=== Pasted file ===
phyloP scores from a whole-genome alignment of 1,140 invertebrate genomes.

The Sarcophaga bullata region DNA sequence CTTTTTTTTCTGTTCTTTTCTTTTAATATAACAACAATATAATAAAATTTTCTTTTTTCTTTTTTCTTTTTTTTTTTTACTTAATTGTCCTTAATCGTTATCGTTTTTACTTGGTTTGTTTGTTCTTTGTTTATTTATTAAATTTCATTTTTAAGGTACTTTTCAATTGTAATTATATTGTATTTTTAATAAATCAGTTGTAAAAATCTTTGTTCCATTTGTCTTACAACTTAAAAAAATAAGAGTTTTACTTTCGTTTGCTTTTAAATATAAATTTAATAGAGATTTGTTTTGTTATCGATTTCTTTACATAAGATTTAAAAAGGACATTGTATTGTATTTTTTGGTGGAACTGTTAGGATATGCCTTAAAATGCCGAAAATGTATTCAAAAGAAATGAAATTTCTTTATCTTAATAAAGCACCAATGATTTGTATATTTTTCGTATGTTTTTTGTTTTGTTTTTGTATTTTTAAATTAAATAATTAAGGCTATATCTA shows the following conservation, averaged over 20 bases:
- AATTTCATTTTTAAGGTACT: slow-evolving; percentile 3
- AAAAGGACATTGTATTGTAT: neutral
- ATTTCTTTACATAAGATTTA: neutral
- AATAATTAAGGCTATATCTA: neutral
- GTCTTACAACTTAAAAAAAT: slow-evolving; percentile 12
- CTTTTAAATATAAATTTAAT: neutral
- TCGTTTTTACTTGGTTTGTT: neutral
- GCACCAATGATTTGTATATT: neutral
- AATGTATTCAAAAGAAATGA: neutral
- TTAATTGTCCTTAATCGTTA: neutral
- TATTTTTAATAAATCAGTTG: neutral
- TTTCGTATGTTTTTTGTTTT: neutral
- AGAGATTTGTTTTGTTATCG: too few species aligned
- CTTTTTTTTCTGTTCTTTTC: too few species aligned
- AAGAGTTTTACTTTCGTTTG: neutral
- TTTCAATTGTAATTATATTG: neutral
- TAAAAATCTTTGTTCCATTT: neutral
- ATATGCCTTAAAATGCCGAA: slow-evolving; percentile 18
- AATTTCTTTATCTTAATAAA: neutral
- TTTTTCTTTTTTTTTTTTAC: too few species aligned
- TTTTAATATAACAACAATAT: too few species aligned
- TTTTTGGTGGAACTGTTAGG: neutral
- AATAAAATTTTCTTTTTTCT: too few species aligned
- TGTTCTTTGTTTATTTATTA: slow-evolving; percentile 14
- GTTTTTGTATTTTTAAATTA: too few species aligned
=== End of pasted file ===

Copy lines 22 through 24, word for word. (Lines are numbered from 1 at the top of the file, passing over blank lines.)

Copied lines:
- TTTTTCTTTTTTTTTTTTAC: too few species aligned
- TTTTAATATAACAACAATAT: too few species aligned
- TTTTTGGTGGAACTGTTAGG: neutral